In addition to the actual navigation channel, many people were displaced by the numerous transportation infrastructure changes involved in reconfiguring the St. Lawrence basin. At Montreal a number of bridges needed to have 120-foot clearance for vessels. Achieving the requisite height required engineering breakthroughs. The SLSA was only obliged to build lift spans for Montreal, but realized that non-stationary vehicle crossings (e.g., lift spans) would induce unacceptable traffic blockages. The whole southern part of the Jacques Cartier bridge was thus raised 80 feet through an innovative jacking system, and in October 1957 a new span was inserted into the bridge. This process attracted engineers from around the world, and was done with a minimal interruption to traffic.
The Victoria bridge was given a Y-configuration splitting the bridge with two vertical lift spans on each side of the St. Lambert lock. A new elevated span and approaches were added to the Mercier bridge. The city’s harbour received an expensive upgrade and facelift, including new grain elevators, wharves, piers, and sheds (over time, Montreal’s industrial harbour facilities moved further east away from the old port). Three bridges over the Beauharnois canal were given movable spans, in addition to the aforementioned highway tunnel under the Beauharnois locks.
Despite subsequent claims that the project was a federal government initiative foisted on Quebec and that the Seaway hurt Montreal and province’s economy, studies have tended to reveal that the Seaway was beneficial for that province’s economic and port interests. In fact, the Montreal region may have actually benefitted economically from the Seaway more than any other Canadian area along the St. Lawrence. While the city certainly lost transshipment business, this seems to have been offset by the simultaneous rise in container shipping (which, ironically, was usually too large for the Seaway locks). Moreover, Montreal and Quebec undoubtedly profited from the exploitation of the Ungava iron ore.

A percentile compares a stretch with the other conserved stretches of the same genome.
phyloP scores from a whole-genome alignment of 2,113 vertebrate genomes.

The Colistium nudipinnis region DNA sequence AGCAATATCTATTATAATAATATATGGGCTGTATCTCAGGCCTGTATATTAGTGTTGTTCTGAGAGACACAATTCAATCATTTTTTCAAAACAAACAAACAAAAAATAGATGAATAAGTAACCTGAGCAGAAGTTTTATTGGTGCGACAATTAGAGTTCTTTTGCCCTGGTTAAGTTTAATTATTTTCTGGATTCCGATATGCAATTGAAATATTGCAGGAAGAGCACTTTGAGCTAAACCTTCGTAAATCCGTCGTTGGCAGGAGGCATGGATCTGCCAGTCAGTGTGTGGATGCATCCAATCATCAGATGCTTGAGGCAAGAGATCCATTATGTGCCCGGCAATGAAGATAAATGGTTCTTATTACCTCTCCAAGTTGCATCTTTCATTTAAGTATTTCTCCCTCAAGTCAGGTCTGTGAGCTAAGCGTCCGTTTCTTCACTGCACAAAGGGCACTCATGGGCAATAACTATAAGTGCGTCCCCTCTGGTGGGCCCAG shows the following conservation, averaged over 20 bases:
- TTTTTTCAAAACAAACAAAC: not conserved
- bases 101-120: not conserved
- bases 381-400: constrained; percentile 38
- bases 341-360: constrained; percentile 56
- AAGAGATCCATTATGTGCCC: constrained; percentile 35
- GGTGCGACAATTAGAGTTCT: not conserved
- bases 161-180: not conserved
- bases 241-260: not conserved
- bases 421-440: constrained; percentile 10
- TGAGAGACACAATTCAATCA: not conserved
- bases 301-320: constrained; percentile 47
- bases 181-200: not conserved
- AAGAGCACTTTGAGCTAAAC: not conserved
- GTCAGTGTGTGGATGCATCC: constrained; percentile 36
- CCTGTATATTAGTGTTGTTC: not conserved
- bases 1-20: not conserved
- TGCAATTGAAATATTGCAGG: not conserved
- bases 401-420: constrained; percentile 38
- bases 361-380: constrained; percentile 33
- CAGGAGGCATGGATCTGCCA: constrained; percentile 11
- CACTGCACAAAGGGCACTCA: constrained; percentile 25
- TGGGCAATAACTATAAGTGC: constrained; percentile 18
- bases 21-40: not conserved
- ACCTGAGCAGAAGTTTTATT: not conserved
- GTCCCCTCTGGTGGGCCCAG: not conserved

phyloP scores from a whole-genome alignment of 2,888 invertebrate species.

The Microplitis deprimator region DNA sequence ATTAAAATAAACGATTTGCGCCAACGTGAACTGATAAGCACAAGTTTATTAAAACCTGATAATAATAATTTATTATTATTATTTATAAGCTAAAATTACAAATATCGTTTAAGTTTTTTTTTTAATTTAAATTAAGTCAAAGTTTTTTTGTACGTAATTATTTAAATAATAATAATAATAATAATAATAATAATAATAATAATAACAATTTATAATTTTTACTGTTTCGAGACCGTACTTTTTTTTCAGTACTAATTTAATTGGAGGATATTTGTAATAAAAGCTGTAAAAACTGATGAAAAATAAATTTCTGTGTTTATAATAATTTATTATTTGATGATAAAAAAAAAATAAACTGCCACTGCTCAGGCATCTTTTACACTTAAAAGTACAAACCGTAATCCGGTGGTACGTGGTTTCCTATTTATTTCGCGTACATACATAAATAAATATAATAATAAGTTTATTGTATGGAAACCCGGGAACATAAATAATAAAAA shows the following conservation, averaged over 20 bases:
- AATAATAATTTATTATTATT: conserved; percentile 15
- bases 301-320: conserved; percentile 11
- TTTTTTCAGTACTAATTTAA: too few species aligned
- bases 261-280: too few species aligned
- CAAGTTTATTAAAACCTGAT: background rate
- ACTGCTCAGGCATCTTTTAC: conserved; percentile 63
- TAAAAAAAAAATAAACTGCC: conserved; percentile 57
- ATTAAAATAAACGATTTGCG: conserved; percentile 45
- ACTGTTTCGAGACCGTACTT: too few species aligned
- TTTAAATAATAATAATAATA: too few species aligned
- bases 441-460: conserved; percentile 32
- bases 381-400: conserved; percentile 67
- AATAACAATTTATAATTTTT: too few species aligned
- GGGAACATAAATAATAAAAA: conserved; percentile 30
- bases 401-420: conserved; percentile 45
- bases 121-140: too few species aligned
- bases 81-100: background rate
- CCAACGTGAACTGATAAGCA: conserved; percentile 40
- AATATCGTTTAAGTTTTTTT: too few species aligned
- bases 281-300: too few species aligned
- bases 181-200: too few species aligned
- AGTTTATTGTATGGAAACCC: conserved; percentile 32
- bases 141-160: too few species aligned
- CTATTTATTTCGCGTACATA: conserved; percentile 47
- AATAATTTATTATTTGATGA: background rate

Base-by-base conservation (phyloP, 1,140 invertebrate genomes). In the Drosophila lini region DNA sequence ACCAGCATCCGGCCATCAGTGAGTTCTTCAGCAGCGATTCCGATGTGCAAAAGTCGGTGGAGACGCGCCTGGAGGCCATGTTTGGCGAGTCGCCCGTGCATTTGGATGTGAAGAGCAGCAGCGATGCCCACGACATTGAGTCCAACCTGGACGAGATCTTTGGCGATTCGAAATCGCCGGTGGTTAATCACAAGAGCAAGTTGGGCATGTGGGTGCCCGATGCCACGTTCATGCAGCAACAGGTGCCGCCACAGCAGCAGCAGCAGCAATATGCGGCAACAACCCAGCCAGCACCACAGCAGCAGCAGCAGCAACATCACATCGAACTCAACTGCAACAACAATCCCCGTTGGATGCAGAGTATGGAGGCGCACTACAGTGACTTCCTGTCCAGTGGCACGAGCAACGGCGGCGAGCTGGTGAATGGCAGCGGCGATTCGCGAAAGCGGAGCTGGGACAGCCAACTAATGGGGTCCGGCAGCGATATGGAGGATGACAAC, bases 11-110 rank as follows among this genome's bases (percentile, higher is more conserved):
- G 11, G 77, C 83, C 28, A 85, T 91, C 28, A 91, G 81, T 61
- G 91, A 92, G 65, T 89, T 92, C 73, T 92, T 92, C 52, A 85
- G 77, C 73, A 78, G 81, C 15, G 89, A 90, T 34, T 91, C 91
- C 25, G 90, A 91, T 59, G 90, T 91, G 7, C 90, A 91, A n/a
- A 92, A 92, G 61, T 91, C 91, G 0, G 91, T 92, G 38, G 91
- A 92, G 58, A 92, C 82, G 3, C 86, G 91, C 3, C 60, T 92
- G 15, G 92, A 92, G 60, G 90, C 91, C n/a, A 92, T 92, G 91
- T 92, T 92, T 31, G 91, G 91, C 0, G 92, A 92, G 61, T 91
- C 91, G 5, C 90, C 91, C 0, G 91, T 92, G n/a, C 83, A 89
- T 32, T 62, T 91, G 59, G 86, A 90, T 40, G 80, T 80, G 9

According to geographer Jean-Claude Robert, the Seaway era “marked the permanent ascendance of truck transport over rail. However, while the railways had always essentially replicated and bolstered the river and shore axes, roads and highways tended to break loose from them. For Montreal, this entailed a loss of interest in the traditional space-structuring axes like the Lachine Canal, the riverfront, and the railway tracks.” The Seaway mediated this spatial transportation transformation, accelerating the population, urban, and commercial growth of the south shore municipalities, as many industries quickly opened in these communities, furthering their integration with the Island of Montreal.
Robert further contends that, nowadays, one “can almost say that Montrealers perceive the impact of the river on the city to be mostly limited to traffic jams caused by rush hour congestion on road bridges.” In her book Montréal et l’eau: Une histoire environnementale, historian Michèle Dagenais identifies as myth the perception that, in the postwar era, Montrealers became totally disconnected from the St. Lawrence and turned their backs on it. Dagenais shows that the city and its population have never really been totally separated, though the relationships and forms in which water was present did change over time.